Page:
Fans of contemporary series and science fiction in general will remember the first and harrowing episode of the third season of the dystopian “Black Mirror” series. This episode it is narrated how society is governed by the qualifications that every citizen makes about our work, our interactions and our dealings with the rest of individuals. Thus, third persons can qualify us from 0 to 5 stars according to our behavior and, according to the average score, we will be entitled to certain benefits such as access to the purchase of a good house, being able to attend luxury parties, etc., or on the contrary: we will be restricted from accessing certain premises or we will be dismissed from work. Within this society where reputation commands, a young woman with a promising future ends up becoming an unhappy woman when she finds herself trapped in a wave of bad grades produced by a series of misinterpretations, which leads the viewer tothink about how the power of comments in the Internet can affect our offline life.

The inspiration for a new social order

This excellent script whose history is created to make us think about the abuses that new technologies can affect our society, far from remaining only on paper at the level of other stories of Orwell, Huxler or Bradbury, seems to have been the source of inspiration for a country to implement such nonsense.

Thus, China has advanced its plans to adopt a similar scoring system from 2020, year in which its citizens will have to worry about having an impeccable online reputation whether they do not want to have a slower Internet connection or have restrictions when applying for a loan, applying for a job, or using public services, just to mention some examples. Once again, reality far exceeds fiction.

How would “Black Mirror China” work?

The system that aims to be established in the Asian giant in just two years would classify citizens according to their reliability: from model citizens to second class citizens. And this would be done based on an algorithm that analyzes the trace and digital identity of each person.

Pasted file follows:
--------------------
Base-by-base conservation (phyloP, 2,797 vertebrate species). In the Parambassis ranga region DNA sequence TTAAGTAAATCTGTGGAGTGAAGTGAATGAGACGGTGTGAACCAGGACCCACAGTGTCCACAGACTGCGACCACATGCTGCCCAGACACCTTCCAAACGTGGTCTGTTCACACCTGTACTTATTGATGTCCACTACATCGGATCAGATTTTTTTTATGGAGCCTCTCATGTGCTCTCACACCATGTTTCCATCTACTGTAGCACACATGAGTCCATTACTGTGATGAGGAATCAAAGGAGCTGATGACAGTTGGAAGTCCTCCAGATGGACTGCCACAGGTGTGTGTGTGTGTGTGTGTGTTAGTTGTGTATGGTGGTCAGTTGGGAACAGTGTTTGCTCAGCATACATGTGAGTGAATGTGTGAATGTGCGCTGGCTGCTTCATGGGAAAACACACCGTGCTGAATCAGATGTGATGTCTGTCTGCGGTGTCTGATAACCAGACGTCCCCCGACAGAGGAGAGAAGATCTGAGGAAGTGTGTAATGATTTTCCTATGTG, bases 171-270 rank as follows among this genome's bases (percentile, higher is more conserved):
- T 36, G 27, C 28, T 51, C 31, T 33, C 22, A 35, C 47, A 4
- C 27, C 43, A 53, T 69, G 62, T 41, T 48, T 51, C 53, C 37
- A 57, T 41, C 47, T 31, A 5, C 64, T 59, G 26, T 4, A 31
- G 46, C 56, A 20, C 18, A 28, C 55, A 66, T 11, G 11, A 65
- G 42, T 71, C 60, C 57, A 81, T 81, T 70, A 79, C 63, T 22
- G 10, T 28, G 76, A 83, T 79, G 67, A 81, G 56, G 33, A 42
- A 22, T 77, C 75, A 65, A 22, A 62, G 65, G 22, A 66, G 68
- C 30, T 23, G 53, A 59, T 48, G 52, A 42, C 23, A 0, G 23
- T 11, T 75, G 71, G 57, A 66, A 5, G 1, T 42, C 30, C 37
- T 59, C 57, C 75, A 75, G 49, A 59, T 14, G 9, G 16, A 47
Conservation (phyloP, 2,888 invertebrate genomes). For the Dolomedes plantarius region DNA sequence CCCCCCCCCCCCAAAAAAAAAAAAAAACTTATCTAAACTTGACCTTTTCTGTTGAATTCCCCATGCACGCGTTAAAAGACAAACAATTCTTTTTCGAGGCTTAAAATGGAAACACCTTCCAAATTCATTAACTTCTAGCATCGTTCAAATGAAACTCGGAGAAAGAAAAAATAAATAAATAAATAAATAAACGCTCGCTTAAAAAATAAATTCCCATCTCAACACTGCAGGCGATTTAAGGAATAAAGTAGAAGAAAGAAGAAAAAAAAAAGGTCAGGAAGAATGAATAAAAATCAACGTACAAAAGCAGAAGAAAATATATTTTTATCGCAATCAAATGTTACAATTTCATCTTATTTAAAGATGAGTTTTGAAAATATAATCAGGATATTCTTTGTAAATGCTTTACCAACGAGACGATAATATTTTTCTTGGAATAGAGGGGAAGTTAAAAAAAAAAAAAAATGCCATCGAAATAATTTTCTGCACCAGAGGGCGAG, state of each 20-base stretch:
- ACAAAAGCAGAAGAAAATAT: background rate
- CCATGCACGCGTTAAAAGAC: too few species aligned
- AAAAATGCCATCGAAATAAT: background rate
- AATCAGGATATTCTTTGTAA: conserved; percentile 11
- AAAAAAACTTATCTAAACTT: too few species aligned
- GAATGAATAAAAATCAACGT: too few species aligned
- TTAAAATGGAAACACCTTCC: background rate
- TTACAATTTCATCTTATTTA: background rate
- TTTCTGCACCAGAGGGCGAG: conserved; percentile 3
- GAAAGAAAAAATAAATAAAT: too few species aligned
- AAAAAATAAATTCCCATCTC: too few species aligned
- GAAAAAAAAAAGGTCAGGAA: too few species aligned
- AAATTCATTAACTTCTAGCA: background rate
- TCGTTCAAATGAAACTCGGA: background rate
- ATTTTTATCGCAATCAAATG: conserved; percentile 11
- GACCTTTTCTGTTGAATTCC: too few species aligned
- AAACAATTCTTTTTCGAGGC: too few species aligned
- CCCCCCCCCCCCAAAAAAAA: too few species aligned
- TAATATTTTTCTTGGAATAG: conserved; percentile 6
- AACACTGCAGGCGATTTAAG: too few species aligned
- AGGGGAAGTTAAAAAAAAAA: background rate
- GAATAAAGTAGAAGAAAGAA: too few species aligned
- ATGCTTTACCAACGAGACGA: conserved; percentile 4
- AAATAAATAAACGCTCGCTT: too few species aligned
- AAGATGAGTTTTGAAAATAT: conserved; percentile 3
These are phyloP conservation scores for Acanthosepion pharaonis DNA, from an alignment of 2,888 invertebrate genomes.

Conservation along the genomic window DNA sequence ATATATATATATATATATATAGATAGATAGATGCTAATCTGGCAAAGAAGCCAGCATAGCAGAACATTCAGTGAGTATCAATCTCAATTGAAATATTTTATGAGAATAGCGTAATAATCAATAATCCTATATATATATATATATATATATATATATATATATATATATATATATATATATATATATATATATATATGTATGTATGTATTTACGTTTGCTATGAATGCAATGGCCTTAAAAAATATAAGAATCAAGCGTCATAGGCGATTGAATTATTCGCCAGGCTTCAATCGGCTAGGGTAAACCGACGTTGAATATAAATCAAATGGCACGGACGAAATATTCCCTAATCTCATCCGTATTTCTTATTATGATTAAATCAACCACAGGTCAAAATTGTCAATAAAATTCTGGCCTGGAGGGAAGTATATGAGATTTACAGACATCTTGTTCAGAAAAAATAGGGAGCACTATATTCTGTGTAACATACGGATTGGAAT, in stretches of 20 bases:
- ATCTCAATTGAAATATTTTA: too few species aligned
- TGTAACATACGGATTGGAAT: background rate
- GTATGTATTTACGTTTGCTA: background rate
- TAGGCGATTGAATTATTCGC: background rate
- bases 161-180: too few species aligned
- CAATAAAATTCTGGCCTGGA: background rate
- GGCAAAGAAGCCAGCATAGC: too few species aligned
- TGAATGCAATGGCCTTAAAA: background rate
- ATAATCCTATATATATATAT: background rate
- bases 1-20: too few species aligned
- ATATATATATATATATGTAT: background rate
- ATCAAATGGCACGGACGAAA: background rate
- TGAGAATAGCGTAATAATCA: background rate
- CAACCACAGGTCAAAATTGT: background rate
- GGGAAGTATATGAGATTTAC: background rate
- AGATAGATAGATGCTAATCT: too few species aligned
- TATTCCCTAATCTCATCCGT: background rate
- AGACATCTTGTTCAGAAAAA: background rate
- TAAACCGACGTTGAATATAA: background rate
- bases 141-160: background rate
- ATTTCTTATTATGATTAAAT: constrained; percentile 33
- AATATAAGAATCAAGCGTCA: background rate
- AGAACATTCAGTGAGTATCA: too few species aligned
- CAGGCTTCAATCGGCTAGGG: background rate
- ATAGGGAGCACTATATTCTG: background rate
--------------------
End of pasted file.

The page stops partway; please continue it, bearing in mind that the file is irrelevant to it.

This algorithm would consider factors such as thethe comments we made in forums, product sheets, discussions in social networks, online purchases we made, web pages we visited, music listened to and other personal tastes. In short, it would track absolutely our entire online cycle life since we use the internet.

How to avoid the consequences of the scoring system

The implementation of a society governed by online reputation would suppose that we would have to exert a thorough control of every movement we made in hyperspace, as well as avoiding any dispute or misinterpretation that could ruin our good image. By being retroactive, if these measures are applied in any other country we should have the tools and methods to solve the online reputation crisis without leaving a trace of our doubtful or misinterpreted actions, since a peculiarity of the online universe is that everything we do is permanently reflected.Therefore, the best way to avoid a low score is a responsible use of the internet, where our online reflection corresponds to our real reflection.

The reflection that China missed

What the Black Mirror writers intended to expose and denounce with this chapter called “Nosedive”, which the Chinese authorities have not seemed to understand (or did not want to do), is that there are currently two parallel realities: what we project in the real world and what we project in the online medium.

Within this second universe, appearances rule over reality: this way we worry more about leaving Instagram followers than to stay connected with old friends.

In that same universe of appearances, some of our actions, apparently harmless, can bring greater consequences than we would dare to wish in the real world. Thus, an exposed comment about bad habits, can be read by the head of recruitment of the company to which we chose to work and stay without that desired position or, in the opposite direction, our derogatory comment towards the restaurant that did not offer us the quality that we expected can entail a substantial loss of customers.

Therefore, any online action, being subject to a reaction of equal measure, should be previously reflected and taken care of as much as it was done in the real world, as well as ensuring that our avatars and social profiles reflect only what we want to show.

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